Updated 26 April 2018
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Saudi Arabia to send Syrians an additional $100 million of humanitarian aid

  • Total relief provided by the Kingdom since the war began now stands at about $1billion
  • Latest package announced by Foreign Minister Adel bin Ahmed Al-Jubeir at conference in Brussels

JEDDAH: Saudi Arabia will provide an additional $100 million of humanitarian aid to alleviate the suffering of the people of Syria, through the King Salman Humanitarian Aid and Relief Center.

The announcement of the latest aid package was made by Minister of Foreign Affairs Adel bin Ahmed Al-Jubeir on April 25 at an international conference on the future of Syria and the region, held in the Belgian capital Brussels. He pointed out that the meeting comes after the suspected chemical attack in the city of Douma, in eastern Ghouta, which killed dozens of civilians, including women and children.

“The world is facing a regime allied with terrorist militias who believe that spreading atrocities and committing crimes will bring victory to it, and that war crimes are bearing fruit,” said Al-Jubeir. “In addition to bombing civilians with explosive barrels, the policies of starvation and siege, ethnic and sectarian cleansing, and the demographic change of Syrian cities and towns, its use of chemical weapons have shocked the entire world.”

He said that the only acceptable solution to the Syrian crisis is a peaceful political resolution, and that Saudi Arabia has been working to achieve this since the crisis began, while also working with others to end the continuing human tragedy in the war-torn country.

The Kingdom has played a role in unifying the ranks of the Syrian opposition and encouraging them to speak with one voice, he added. After the Riyadh 1 Conference in 2015, Saudi Arabia hosted the Riyadh 2 conference for the Syrian opposition in November 2017, which succeeded in unifying the factions and establishing a negotiating body to take part in the rounds of talks held since then, earning praise from the United Nations.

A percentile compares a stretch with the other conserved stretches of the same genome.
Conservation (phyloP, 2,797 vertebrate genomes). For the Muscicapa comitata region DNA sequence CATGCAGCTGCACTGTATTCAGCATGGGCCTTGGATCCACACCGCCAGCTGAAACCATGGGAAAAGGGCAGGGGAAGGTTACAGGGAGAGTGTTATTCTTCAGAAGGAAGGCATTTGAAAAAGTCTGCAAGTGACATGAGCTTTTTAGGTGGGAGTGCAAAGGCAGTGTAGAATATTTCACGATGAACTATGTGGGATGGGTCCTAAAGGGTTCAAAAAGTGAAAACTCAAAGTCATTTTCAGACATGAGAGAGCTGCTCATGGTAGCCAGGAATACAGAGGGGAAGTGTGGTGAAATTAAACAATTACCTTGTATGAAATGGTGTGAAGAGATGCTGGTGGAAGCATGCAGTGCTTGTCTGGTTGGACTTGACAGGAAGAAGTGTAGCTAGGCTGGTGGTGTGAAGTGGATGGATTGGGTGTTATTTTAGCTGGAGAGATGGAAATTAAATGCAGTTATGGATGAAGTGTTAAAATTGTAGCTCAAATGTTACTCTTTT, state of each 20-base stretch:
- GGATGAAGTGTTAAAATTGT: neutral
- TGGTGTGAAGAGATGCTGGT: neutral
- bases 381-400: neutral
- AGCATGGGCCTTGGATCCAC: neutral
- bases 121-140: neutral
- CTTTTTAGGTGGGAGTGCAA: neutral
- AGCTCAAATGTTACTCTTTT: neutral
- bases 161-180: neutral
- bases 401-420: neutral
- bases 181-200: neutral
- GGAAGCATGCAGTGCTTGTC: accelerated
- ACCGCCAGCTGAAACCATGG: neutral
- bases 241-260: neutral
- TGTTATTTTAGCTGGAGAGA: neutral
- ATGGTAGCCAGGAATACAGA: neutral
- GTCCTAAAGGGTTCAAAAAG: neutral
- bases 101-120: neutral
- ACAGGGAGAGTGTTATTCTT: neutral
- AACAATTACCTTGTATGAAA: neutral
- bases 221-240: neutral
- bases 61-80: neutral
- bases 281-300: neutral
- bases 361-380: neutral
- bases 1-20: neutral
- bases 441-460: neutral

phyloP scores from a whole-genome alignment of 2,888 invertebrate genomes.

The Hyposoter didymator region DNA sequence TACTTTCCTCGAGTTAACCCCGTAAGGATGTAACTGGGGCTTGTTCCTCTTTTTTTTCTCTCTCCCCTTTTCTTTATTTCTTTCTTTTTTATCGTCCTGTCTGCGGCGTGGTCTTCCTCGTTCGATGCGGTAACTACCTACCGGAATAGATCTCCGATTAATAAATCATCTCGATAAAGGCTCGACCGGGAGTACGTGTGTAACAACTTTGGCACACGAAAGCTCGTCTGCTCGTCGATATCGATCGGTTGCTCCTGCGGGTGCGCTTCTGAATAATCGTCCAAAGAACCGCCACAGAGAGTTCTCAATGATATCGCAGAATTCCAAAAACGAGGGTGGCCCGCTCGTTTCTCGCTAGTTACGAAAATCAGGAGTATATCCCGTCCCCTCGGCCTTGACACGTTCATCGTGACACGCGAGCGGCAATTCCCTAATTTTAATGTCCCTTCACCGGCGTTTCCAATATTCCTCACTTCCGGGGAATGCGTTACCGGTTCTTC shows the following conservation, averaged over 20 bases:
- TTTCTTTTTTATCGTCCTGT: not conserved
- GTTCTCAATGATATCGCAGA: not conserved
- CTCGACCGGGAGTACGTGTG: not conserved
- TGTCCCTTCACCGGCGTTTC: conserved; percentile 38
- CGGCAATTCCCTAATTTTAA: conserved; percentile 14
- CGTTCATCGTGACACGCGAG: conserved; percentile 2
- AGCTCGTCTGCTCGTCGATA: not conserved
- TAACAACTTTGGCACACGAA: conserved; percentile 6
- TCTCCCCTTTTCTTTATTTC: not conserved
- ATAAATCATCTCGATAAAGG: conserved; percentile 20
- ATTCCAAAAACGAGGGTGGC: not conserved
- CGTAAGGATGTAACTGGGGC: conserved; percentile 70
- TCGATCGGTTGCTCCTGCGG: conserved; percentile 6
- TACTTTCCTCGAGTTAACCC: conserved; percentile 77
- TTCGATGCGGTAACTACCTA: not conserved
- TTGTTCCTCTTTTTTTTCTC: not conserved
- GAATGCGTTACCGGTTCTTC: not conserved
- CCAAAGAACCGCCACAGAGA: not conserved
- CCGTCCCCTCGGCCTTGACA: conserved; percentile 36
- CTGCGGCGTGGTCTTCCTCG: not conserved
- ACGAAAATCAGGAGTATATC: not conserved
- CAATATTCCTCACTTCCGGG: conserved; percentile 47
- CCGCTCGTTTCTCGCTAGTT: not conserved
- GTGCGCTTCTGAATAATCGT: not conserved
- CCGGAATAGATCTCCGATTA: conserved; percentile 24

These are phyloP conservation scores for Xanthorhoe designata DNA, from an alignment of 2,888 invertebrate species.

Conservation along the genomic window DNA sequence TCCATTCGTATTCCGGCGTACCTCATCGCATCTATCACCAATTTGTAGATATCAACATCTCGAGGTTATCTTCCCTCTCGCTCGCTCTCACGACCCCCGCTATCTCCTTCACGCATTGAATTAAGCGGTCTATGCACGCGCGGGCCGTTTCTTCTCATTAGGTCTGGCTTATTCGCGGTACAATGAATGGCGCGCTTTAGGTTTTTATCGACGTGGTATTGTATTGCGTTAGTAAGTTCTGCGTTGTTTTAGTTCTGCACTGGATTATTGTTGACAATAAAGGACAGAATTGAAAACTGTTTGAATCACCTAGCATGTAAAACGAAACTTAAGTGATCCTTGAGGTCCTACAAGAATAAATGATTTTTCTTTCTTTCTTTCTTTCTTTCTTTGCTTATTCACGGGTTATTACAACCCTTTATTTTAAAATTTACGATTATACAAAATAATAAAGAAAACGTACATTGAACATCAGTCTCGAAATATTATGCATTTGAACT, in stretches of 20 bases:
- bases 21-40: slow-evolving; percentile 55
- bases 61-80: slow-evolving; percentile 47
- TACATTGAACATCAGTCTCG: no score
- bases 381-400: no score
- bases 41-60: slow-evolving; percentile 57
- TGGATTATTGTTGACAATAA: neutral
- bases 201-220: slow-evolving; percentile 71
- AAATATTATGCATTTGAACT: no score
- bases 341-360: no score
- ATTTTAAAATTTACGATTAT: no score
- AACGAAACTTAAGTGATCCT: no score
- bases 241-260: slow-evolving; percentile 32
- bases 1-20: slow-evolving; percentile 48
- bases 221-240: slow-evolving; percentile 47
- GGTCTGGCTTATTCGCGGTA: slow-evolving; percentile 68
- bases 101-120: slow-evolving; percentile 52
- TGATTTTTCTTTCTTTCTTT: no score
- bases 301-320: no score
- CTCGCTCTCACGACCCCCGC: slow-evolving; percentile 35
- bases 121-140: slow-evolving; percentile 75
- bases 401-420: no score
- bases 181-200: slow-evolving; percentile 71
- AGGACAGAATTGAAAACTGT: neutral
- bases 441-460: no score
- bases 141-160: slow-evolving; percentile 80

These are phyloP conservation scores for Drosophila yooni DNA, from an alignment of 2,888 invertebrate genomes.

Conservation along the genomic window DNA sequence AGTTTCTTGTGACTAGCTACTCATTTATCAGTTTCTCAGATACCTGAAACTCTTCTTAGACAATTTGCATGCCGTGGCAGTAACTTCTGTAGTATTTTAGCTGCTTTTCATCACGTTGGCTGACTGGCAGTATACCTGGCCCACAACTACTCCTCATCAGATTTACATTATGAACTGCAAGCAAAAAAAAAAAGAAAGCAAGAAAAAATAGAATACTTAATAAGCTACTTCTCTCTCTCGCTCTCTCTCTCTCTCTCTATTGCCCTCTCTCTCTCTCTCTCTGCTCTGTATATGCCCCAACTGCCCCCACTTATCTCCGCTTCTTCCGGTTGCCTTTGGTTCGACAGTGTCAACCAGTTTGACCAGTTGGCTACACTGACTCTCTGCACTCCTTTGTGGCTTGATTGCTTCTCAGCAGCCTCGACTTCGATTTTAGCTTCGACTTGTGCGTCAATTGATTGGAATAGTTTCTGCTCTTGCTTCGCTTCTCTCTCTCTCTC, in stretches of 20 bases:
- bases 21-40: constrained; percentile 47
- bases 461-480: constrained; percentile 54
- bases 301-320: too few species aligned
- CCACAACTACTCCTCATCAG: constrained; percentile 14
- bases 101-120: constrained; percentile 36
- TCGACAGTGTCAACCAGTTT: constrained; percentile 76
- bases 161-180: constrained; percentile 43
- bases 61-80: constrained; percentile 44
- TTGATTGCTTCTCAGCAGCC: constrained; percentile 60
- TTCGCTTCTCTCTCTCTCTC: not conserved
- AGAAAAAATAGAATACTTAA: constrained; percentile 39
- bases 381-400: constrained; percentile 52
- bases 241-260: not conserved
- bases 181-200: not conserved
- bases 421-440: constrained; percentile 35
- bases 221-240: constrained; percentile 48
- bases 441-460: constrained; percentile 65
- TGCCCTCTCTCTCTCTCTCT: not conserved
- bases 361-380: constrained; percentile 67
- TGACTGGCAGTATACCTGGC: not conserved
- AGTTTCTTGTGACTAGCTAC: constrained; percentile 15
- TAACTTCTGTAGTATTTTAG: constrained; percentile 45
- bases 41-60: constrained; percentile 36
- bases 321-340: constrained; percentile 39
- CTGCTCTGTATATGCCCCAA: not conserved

The foreign minister also reiterated his country’s support for the efforts of the UN secretary-general’s envoy, Stephan de Mistura, to resume negotiations between all sides of the conflict.

“The Kingdom hopes that the agreements endorsed by the international resolutions on the ceasefire and the delivery of humanitarian aid to its beneficiaries will be implemented throughout Syria, regardless of their ethnic, religious, sectarian or political affiliations, and calls for the speedy release of detainees and abductees and clarifying the situation of those absent,” said Al-Jubeir. “It also renews its demand to punish individuals and institutions for war crimes and to prevent their impunity.”

He added that the worsening humanitarian crisis affecting refugees inside and outside of Syria should add to the urgency of finding a political solution and resuming the negotiating process as soon as possible.

Since the war began, the Kingdom has taken in about two and a half million Syrians and treats them like its own citizens, Al-Jubeir said, providing them with free health care, work and education. Saudi universities and schools have more than 140,000 Syrian students. He added that Saudi Arabia is also supporting and helping to care for of millions of Syrian refugees in Turkey, Jordan and Lebanon, in coordination with the governments of those countries. The humanitarian assistance provided so far totals about $1 billion.